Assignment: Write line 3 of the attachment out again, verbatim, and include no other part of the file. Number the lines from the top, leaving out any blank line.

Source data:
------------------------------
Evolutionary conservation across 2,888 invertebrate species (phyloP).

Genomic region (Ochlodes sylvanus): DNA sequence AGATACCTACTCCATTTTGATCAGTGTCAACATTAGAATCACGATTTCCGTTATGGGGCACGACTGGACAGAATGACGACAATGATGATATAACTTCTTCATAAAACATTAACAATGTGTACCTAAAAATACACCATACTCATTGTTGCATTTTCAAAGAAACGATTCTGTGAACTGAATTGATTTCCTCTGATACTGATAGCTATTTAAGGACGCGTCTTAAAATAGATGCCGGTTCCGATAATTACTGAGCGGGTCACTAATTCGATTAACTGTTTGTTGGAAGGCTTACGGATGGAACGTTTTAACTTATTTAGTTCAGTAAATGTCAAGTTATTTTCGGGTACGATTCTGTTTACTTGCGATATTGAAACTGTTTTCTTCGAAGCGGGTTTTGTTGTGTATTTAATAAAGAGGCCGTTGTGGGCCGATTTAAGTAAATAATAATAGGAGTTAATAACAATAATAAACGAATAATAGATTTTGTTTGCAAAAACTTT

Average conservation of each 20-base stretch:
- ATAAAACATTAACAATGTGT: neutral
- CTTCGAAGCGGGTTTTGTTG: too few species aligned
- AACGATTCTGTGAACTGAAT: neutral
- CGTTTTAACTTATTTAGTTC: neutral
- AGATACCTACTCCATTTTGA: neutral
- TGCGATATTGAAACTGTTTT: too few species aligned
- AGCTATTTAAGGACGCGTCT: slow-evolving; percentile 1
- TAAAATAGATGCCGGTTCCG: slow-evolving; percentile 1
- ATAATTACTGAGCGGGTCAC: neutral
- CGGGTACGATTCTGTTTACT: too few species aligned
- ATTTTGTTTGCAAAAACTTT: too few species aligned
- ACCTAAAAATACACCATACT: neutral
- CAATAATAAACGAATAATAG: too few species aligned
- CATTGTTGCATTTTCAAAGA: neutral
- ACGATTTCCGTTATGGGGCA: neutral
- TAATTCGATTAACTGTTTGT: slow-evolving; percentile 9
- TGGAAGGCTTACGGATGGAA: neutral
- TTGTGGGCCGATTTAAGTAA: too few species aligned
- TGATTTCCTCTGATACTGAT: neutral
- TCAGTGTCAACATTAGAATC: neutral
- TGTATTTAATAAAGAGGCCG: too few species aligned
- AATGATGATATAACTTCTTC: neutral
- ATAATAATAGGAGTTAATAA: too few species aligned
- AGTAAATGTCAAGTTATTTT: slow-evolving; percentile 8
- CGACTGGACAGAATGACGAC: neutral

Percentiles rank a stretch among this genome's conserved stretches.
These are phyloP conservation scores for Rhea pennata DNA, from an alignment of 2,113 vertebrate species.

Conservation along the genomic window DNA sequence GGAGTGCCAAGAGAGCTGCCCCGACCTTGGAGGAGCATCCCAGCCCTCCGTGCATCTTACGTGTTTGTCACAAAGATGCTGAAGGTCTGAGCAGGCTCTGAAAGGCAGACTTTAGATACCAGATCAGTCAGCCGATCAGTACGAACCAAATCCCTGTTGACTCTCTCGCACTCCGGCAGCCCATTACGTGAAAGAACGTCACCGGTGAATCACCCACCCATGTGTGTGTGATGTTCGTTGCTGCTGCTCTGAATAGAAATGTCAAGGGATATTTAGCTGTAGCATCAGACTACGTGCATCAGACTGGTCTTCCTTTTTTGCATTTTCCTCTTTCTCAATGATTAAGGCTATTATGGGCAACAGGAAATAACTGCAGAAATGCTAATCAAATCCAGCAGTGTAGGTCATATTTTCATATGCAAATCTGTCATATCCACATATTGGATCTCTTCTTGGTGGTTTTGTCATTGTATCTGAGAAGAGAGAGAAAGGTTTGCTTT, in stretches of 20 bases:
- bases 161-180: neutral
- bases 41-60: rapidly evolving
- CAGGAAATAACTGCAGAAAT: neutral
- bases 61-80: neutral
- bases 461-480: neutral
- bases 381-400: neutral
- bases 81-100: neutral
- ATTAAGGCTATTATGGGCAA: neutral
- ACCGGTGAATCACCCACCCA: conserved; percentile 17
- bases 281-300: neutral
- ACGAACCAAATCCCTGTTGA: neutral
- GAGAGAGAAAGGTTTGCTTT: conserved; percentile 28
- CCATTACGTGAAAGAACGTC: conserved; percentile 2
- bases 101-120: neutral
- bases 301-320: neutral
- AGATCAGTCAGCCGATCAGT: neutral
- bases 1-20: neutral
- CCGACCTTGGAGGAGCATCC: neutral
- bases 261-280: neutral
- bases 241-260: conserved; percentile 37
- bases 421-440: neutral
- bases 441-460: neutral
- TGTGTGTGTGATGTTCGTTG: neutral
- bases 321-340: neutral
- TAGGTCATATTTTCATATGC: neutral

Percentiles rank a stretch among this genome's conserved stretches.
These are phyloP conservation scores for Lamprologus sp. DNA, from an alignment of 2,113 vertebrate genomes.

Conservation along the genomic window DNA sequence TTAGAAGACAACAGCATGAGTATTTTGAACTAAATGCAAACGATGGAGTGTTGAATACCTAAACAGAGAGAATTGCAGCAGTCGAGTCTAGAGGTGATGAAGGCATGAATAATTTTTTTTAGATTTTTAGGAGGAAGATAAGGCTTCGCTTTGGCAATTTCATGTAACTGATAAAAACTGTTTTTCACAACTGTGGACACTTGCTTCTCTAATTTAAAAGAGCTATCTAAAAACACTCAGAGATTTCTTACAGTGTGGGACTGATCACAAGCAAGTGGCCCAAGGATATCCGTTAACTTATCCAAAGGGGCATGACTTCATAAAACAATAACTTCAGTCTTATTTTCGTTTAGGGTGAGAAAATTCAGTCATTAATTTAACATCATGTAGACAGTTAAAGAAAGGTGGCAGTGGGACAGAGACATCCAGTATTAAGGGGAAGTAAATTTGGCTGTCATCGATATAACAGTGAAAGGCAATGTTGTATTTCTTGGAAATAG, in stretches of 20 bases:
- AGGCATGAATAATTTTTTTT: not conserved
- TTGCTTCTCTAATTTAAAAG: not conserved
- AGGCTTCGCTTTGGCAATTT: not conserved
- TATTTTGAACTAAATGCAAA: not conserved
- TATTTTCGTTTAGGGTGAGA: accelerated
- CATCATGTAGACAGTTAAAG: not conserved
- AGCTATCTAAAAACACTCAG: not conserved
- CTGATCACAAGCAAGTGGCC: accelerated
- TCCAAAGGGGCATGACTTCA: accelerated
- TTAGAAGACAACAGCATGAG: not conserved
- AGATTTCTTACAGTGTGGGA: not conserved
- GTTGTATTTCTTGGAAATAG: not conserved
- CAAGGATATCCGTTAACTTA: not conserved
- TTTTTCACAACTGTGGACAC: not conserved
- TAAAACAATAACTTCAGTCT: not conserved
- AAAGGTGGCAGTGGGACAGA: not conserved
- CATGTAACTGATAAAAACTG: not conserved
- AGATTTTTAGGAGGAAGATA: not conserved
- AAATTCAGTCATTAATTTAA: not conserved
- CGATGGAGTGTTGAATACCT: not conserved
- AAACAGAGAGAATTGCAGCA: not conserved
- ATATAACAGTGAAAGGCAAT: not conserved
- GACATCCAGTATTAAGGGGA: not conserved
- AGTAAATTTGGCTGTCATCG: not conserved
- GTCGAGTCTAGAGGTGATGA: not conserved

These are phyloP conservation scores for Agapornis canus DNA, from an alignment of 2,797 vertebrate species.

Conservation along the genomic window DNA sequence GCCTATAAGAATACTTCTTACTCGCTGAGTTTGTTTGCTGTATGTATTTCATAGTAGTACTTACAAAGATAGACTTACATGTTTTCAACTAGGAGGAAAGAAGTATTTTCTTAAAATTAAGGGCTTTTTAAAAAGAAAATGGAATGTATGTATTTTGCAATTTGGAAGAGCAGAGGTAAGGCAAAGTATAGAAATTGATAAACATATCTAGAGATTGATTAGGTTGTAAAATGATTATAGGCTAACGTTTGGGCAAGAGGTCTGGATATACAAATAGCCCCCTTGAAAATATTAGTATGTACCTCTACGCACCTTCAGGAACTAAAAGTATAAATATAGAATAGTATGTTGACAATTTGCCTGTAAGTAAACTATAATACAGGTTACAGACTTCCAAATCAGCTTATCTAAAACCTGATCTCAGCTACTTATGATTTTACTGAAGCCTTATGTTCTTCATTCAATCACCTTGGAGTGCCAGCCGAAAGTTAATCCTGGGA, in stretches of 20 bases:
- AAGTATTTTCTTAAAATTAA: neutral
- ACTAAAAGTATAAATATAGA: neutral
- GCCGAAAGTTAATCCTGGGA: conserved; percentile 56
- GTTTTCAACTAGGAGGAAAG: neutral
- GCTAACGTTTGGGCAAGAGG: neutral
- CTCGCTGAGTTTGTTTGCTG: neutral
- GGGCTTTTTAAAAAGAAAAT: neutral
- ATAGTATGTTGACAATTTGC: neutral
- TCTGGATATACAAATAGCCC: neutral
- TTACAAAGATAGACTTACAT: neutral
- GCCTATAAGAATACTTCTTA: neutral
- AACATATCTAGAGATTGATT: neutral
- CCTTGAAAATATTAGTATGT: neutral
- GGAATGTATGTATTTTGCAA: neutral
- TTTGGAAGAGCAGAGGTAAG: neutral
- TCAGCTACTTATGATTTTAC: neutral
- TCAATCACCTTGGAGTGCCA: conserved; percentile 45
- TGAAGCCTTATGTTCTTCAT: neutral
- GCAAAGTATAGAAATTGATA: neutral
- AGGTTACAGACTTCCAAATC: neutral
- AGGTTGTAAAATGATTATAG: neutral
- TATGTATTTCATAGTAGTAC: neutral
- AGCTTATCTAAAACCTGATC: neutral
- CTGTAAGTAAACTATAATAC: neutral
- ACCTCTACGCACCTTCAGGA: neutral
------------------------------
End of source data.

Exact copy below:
Average conservation of each 20-base stretch: